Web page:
“I’m a witch, born out of 

generations of god-fearing 



who bent their heads and

their knees.


I am a force of my own



As a poet and reader who has always been drawn to speculative poetry, I was eager to dive into “Bad Omens”, and have to say, Jessica Drake Thomas did not let me down. Grounded in the physical world and infused with a sense of ethereal intrigue, the poet takes the reader on a voyage across uncharted territory. The reader is transported into the heart of myth by Jessica’s uncanny ability to capture its essence, with such depth that it is both haunting and indelible. 

The mysterious, the arcane, and the spiritual are all thoroughly explored in this amazing collection of poems. Insights into the nature of power, femininity, and the invisible forces that influence our lives are revealed as the poet deftly probes the depths of the human psyche. The poems are full of sharp descriptions of paranormal phenomena and encounters with demons and spirits, making it an unsettling collection that will appeal to anyone in the leash of curiosity. 

As seen in “Russian Doll”, the choice of words used to convey the revelation behind each imagery contributes to the general tone and eeriness of this book. This is evident in the poet’s very words: “I’m opening up, you see: / I unzip my skin so another / version of me steps out / Each one worse than the one before”. 

This collection is surprisingly colorful, emotive, and accessible, considering it deals with the difficulties of portraying the unearthly. It is highly commendable that the poet successfully escaped the trap of being excessively exclusive, cliché, or heavily reliant on worn-out tropes of horror, the occult, and other subjects associated with gothic writing. With the oddity of their ideas, intelligent diction, and method of evoking a sense of magic with each page turn, the poems provide something novel and engaging.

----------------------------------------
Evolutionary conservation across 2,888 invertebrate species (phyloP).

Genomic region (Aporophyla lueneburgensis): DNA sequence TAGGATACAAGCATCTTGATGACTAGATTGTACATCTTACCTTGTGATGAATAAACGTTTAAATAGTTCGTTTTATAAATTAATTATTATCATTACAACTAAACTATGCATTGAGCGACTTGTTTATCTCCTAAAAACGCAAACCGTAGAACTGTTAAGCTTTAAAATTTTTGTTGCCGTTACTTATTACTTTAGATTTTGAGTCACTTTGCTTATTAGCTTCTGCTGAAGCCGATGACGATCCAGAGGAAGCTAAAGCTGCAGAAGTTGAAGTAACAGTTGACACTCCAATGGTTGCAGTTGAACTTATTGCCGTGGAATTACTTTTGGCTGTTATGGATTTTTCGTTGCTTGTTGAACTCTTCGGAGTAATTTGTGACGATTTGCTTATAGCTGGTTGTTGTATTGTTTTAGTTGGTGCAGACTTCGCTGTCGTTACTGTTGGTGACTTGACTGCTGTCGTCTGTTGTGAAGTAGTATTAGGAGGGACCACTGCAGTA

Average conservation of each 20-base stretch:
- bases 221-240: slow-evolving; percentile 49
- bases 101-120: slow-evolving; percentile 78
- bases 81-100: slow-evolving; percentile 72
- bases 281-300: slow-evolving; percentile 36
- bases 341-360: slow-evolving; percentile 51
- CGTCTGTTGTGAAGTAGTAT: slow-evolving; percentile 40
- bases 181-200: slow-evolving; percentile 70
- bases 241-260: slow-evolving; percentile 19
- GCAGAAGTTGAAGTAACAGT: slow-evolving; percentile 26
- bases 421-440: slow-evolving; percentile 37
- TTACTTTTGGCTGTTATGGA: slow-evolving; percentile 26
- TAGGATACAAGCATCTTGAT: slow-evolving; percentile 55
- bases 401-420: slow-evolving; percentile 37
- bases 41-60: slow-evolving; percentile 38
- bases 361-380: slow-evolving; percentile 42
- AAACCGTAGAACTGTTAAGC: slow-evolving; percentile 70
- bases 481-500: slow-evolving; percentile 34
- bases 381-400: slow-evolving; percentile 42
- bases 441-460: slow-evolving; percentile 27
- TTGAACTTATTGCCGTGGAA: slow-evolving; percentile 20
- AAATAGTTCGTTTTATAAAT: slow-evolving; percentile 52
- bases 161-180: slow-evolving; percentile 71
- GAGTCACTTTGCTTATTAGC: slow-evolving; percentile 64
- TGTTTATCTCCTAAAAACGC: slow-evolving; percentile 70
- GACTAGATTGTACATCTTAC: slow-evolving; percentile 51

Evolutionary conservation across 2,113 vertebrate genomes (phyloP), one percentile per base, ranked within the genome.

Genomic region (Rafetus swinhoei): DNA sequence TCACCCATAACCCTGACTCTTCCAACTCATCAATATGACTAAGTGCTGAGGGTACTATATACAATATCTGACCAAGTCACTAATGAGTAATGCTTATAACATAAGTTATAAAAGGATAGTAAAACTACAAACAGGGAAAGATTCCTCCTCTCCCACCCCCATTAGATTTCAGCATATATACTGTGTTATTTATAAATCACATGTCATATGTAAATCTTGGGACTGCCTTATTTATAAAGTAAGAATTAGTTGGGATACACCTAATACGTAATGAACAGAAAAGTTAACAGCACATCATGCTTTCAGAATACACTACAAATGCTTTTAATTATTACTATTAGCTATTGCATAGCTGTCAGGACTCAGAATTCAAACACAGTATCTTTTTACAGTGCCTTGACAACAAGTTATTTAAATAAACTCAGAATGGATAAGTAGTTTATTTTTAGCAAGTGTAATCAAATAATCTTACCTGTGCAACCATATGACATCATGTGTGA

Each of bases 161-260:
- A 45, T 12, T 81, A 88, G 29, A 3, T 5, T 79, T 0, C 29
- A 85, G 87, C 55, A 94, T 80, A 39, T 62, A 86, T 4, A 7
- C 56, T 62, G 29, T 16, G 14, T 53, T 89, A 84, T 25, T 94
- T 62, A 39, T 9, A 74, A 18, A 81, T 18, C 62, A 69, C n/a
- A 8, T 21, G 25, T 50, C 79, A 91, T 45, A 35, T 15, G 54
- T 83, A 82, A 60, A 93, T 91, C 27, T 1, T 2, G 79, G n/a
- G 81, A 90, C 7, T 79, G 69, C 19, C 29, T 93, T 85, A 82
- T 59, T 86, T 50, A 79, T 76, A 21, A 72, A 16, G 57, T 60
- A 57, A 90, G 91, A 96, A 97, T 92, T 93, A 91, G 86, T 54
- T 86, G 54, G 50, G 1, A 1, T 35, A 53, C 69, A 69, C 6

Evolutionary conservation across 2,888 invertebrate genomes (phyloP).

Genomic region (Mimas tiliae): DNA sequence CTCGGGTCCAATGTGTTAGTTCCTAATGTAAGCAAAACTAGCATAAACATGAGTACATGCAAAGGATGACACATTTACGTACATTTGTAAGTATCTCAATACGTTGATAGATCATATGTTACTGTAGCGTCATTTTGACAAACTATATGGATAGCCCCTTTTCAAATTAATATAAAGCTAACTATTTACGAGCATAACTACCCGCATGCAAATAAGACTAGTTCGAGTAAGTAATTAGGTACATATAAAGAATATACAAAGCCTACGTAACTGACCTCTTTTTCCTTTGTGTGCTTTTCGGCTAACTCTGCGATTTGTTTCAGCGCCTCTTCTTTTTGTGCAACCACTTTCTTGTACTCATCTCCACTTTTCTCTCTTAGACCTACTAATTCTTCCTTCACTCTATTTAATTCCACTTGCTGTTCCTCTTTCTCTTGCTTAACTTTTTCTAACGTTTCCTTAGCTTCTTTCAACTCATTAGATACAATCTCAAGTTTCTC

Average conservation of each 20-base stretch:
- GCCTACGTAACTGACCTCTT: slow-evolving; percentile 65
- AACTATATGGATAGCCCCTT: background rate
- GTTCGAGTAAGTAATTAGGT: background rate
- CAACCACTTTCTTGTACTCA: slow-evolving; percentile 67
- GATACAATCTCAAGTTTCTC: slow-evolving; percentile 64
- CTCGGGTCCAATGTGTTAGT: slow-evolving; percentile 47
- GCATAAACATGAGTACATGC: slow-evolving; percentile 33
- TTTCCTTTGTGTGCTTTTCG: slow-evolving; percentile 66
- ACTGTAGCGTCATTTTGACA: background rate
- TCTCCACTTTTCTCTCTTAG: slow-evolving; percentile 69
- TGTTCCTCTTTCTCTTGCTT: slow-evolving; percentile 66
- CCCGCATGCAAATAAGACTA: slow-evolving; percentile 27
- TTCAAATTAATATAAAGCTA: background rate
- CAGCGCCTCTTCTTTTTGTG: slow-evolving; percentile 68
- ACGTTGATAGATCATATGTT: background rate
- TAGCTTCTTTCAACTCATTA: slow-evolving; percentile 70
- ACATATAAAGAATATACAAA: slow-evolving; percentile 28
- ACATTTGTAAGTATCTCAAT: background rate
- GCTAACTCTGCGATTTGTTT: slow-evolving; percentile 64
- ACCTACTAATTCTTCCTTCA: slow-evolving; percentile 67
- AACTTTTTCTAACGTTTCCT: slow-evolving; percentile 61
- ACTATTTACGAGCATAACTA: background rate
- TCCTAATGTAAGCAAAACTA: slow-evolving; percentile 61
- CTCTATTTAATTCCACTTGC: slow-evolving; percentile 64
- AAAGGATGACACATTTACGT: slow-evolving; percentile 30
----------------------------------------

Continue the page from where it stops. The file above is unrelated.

Each poem in this collection is a skillfully designed travel into a distinct reality, from the beauty and tragedy of Nordic lore, to the enigmatic mysteries of Celtic mythology and the riddles of Greek stories. The poet’s deft method of fusing several mythological strands to weave a rich tapestry of storytelling is quite admirable.

From one myth to the next, the collection elegantly transitions, highlighting the commonalities and archetypes among them. As a result, the body of work has a timeless, yet contemporary vibe, with each poem promising a wholly immersive experience.

The sense of ritual and incantation this book might inspire is one of its potential strengths. Through the skillful use of language that is understandable, and the vividness of the poet’s imagery, the reader will find themselves drawn into a heightened state of consciousness. This corpus is intertwined with themes of witchcraft, dark deities, tarot, and nature. The tarot is a recurrent motif that explores the deeper meaning and clues of its significance that underlie our lives, while also posing concerns about fate and destiny.

 Nature is another major element in the collection, with poems like “Belladonna” reaching out of its petals to pull the reader into “a black hole” or its “gaping maw hidden in the guise of a beautiful flower”. Also, in “Untitled”, the poet opens our eyes to our environment in the words, “There is magic in simple things”. In order to further explore the topics of mysticism, this body of work consists of a number of poems that make use of imagery from the natural world, particularly plants and their symbolisms. The poet’s language is stunning and conjures up the haunting lushness and beauty of nature, making it easy for the reader to stray into more esoteric ideas that the poet adeptly simplified. 

The relevance of these ideas to current issues such as gender, power, and spirituality is another potential strength. The poet offers a vision of feminine potency and agency through investigating the figure of the witch, which challenges conventional gender stereotypes. Committed to the empowerment of femininity, the poet roars, “men like their women silent, passive / Weak, soft as a kitten / They cannot stand a mad woman / who speaks in tongues, knows secrets”.

“Bad Omens” has a writing in plain sight that is both lyrical and visceral, creating a strong sense of unease and foreboding in the reader. The reader will finish this book with an appreciation of the allure and impact of masterful storytelling.

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